Since this happened, whenever I go down to the street, I’m thinking about this guy. This douche. Always thinking about him and his fucking Jack Russell. I walk around feeling a mix of bravado and cowering fear. I hate that I’m thinking about him. Hate how this whole thing has tainted my formerly friendly, peaceful neighborhood in a weird way. I’m always half hoping I run into this guy again. And always half hoping I don’t.

July 28, 2005 scottcjones

Was sitting at my desk having a cup of coffee yesterday morning when the kitten, as is her habit these days, leapt onto the desk and began her search for pens, paperclips, rubberbands, batteries, etc. Basically anything she can knock to the floor and bat around for 10 to 15 minutes.

As she surveyed the desk, she spun around, turning her backside towards me. Her tail happened to be hoisted high, giving me a bird’s-eye view of her butthole. And there, pinned in the halo of fur surrounding her butthole, was a dark pebble of poop.

With all the time she spends grooming herself, and, in particular, grooming her crotch, I figured I’d leave the pebble there and let her take care of it. It was only a matter of time before she found it. So, I went about my morning, sending various emails, etc. An hour went by, and the pebble was still there. Two hours…and the pebble was still there.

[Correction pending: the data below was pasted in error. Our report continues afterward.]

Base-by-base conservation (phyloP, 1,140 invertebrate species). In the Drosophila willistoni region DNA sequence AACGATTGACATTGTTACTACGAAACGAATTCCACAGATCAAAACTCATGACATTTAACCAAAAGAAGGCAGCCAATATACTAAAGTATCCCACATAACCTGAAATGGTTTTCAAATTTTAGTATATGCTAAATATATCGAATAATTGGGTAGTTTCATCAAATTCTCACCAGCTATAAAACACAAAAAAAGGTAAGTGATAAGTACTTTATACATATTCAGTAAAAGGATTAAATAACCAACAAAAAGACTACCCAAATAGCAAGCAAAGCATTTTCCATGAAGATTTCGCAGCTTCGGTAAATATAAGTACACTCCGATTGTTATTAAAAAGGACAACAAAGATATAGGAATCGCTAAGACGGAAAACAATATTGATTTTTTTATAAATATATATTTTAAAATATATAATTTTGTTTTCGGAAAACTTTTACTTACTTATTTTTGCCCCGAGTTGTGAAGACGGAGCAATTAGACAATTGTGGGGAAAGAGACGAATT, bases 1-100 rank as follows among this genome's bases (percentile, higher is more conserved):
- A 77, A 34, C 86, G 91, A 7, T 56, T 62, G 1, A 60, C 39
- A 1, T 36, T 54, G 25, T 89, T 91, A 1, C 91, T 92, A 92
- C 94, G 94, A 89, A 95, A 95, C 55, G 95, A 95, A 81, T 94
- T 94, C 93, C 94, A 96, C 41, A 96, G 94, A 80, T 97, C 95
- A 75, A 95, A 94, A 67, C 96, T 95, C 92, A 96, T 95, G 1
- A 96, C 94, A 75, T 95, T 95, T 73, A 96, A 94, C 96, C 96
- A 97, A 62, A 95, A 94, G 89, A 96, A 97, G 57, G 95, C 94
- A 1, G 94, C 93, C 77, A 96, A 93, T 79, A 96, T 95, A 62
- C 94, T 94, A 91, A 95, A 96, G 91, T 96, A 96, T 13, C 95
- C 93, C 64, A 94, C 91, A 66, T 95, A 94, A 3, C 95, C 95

Finally, by noon, I figured I had no choice but to help her out a little.

“Hold still,” I said, gently lifting her tail. With nervous fingers, I plucked the pebble of poop off of her. Once the extraction was complete, the kitten let out a polite meow, which I interpreted as, *Thank you.*

If this isn’t true love, I don’t know what is.

July 21, 2005 scottcjones

An ice cream truck has been patrolling my Queens neighborhood nearly 24 hours a day for the past month, always blaring a Casio keyboard rendition of “Turkey In the Straw.” I get so fucking depressed during the summer months. It’s not just the overwhelming heat and humidity in New York, the blinding sun. It’s picnics, watermelon, BBQs, fireworks, popsicles, parks, beaches, pools, margaritas, camping, state fairs, badmitton, hot dogs. It’s ice cream trucks that play “Turkey In The Straw” all night. It’s summer culture itself.

And it’s the way people are hellbent on doing something, going somewhere, desperate to make something, anything, happen. The way everyone is always determined, no matter the cost, to have themselves a ball. The way the newsanchors on the local channels are always pretending to beg the weatherman for a sunshine-filled forecast. (The sun icon used on the screen is inevitably a smiling face.) The way everyone is forever asking one another, “So, what are your plans for the weekend?”